Charles Craig sings Puccini Arias and Favourite Ballads
‘One of the three leading British tenors’ a critic is quoted as saying of Charles Craig in 1959. The others, presumably, were Peter Pears and Richard Lewis, and certainly Craig was in a different category from either of those: he represented the type of central operatic tenor, at that time a proved, and approved, Pinkerton in the big house, Manrico in the smaller one. 1959 was the year of his LP recital in Italian, and when in 1962 the company turned to him for some songs, the repertoire again ran true to type with a selection of Italian songs generally known as ‘Neapolitan’ and English ones known as ‘ballads’. It is all very straight-down-the-middle, and perhaps that is why in their time the records did well enough in the market but failed to achieve what might be called ‘connoisseur’ status.
Now they can be tried again. The first, and immediate, response is recognition of a voice of international calibre, strong and well controlled, completely firm and even in production. He has a genuine legato (hear his ‘Celeste Aida’) and a sturdy body of tone with a range extending upwards to a top C which in Il trovatore he holds as long and valorously as any of the famous foreigners. Sound schooling tells in ‘Una furtiva lagrima’, where the crescendo and phrasing-over into ‘M’ama’ is just as to the wish, as are the quiet rounding-off of the first verse and gracefully turned cadenza of the second. The influence of Gigli is perceptible here, as it is, but more so, in the solos from Faust and La boheme and the song Amarilli. Still, on the whole he has been sensibly selective in what he has picked up, and it is a rather touching tribute to the great Italian that he should ‘show through’ in ‘Non piangere, Liu!’, which as far as I know he never recorded.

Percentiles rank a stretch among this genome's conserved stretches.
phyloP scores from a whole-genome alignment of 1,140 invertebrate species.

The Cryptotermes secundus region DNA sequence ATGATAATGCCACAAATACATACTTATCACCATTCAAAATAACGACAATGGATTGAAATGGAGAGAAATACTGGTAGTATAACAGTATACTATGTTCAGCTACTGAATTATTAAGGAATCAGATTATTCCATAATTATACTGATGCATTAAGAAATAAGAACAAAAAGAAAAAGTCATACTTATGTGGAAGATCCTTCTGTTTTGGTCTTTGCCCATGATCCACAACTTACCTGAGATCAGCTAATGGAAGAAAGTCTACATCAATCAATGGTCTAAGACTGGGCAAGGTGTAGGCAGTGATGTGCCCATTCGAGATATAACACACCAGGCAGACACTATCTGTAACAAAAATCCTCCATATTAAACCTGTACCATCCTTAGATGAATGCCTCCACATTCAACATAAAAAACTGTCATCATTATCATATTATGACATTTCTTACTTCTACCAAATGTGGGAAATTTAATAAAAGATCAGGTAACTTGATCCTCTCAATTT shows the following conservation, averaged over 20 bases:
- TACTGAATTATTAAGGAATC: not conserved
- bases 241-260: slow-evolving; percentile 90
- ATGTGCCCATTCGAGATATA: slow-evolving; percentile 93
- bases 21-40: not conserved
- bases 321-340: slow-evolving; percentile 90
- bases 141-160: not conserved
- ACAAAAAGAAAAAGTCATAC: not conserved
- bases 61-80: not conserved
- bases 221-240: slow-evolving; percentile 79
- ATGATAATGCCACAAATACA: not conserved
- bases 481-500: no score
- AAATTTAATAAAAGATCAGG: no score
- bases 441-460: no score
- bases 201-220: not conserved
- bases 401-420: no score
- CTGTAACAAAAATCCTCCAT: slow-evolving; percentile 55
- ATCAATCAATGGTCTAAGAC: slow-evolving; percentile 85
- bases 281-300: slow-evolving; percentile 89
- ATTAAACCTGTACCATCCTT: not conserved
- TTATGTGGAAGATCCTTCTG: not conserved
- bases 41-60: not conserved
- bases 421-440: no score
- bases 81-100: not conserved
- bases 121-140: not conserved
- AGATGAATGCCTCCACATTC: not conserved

All of this prompts the question of why he (Craig) and his records did not have the international success that might seem merited. The songs may suggest one answer. Often it is in songs, and musically ‘insignificant’ ones, that the great singers most distinctively express their individuality. Craig doesn’t. He sings well, and sometimes, splendidly, as in Tosti’s
Dame Joan was a little past her best when the duets were recorded, though she still gives a real performance, always going for the meaning of what she sings. The 1955 solos benefit from warmer, rounder tones and include a fine ‘Love and music’ (‘Vissi d’arte’). The material on all these discs has been diligently retrieved from the old lists (Craig’s Pinkerton, for instance, being fleshed out by items from the Butterfly highlights recorded with Marie Collier – and can anything more of her be retrieved, I wonder?). I’m afraid the orchestral arrangements of the songs (maker unnamed) are of the kind I anathematize nightly in my prayers. But Paul Baily’s remastering is highly successful, and the three discs come as a well-deserved and timely tribute to our tenor, following his death in 1997.'